Strategies to help you quit smoking

Pamela Egan Practical Practitioner


By: Pamela Egan, FNP-C CDE



Strategies to help you quit smoking



Bad breath, yellow teeth, smelly clothes — not to mention the risk of cancer and heart disease. This laundry list proves that smoking costs us way more than $6 a pack.

So why do we do it? It’s addictive, plain and simple. We reach for a cigarette or a cigar for lots of reasons-maybe stress or peer pressure. And we keep smoking because, well, it’s easier than quitting.

But nicotine is a smoking gun. Smoking increases the risk for cardiovascular disease and cancer. Fortunately, there are now several drugs and products to help you kick the habit.

The first step is to talk to your clinician about quitting smoking. He or she can prescribe drugs that lessen the urge to smoke. These include buproprion hydrochloride (known as Zyban), nicotine inhalers, and nicotine nasal sprays- all which are available by prescription only. Make sure you follow the directions exactly.

Two types of stop-smoking products are available without a prescription: nicotine patches and nicotine gum. Both work equally well, so the choice comes down to personal preference.

We have found that when you combine the above products with a support group or behavioral counseling, you get much better results. Some support groups can be found on the internet. I know several nurses who have quit smoking with hypnosis.

The people around you also can become your support network. Tell your family and friends that you’re giving up cigarettes, and ask them not to smoke around you. Try to quit with a buddy at work-and take a walk during your normal smoke-and-gab sessions. Ask people you know who have quit for suggestions on coping with the urge to smoke.

You may find that changing your routine helps you break the habit. If you always light up after dinner, run an errand or hit the gym instead. Take up fencing, yoga or kickboxing. Get rid of ashtrays, lighters and other smoking paraphernalia in your house and car. Never keep an extra pack around just in case.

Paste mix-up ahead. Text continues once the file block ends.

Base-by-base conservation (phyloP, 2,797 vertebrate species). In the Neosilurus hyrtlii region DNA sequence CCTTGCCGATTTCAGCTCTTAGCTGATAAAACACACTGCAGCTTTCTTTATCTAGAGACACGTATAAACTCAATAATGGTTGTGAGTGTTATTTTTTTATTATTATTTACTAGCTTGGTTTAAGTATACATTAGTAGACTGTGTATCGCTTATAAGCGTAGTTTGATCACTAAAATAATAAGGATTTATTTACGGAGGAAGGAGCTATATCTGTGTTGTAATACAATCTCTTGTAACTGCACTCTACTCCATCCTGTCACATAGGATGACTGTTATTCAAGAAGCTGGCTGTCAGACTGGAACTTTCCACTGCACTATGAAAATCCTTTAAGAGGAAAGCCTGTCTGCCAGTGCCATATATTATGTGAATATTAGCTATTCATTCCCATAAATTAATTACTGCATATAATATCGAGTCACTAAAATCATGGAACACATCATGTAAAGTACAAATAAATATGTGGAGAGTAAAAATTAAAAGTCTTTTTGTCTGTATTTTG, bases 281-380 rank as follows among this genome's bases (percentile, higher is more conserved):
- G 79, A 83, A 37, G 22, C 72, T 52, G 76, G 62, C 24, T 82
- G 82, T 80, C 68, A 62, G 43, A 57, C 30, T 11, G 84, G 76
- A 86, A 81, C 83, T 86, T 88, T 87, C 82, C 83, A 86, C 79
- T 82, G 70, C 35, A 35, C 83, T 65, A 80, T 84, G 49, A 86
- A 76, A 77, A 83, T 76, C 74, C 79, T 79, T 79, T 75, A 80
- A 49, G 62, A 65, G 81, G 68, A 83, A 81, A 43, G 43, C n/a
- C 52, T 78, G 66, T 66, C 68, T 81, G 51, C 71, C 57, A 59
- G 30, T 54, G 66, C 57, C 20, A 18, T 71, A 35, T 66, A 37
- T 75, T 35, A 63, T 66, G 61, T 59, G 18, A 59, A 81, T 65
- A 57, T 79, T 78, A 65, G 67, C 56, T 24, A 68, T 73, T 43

If you find yourself reaching for a cigarette when you’re tense or upset, take a few minutes to address what’s bothering you. Call a friend, read a book or busy yourself with a task to distract yourself from the urge to smoke. Some people find it helps to do something with their hands, such as knitting.

Nicotine patches and nicotine gum can increase your odds of successfully quitting, but they’re not foolproof. Certain situations, like drinking alcohol or socializing with people who smoke, can trigger old urges. You may also feel depressed or irritable after you quit and miss the “lift” you got from smoking. Start an exercise program. Regular workouts will help improve your mood and reduce stress and anxiety-all of which make you less likely to light up.

Most important, if you’ve tried to quit smoking before and failed, don’t let that stop you from trying again. It takes most people more than one shot before they succeed. Think about the reasons to quit. You’ll reduce your risk of heart disease, lung disease, and you’ll save money. You’ll avoid walking around with an oxygen tank. Most of all, you’ll live longer and have more time to spend with the people you love.

This article was originally published January 20, 2003 in The St. Tammany News. > Health Articles > Health and Wellness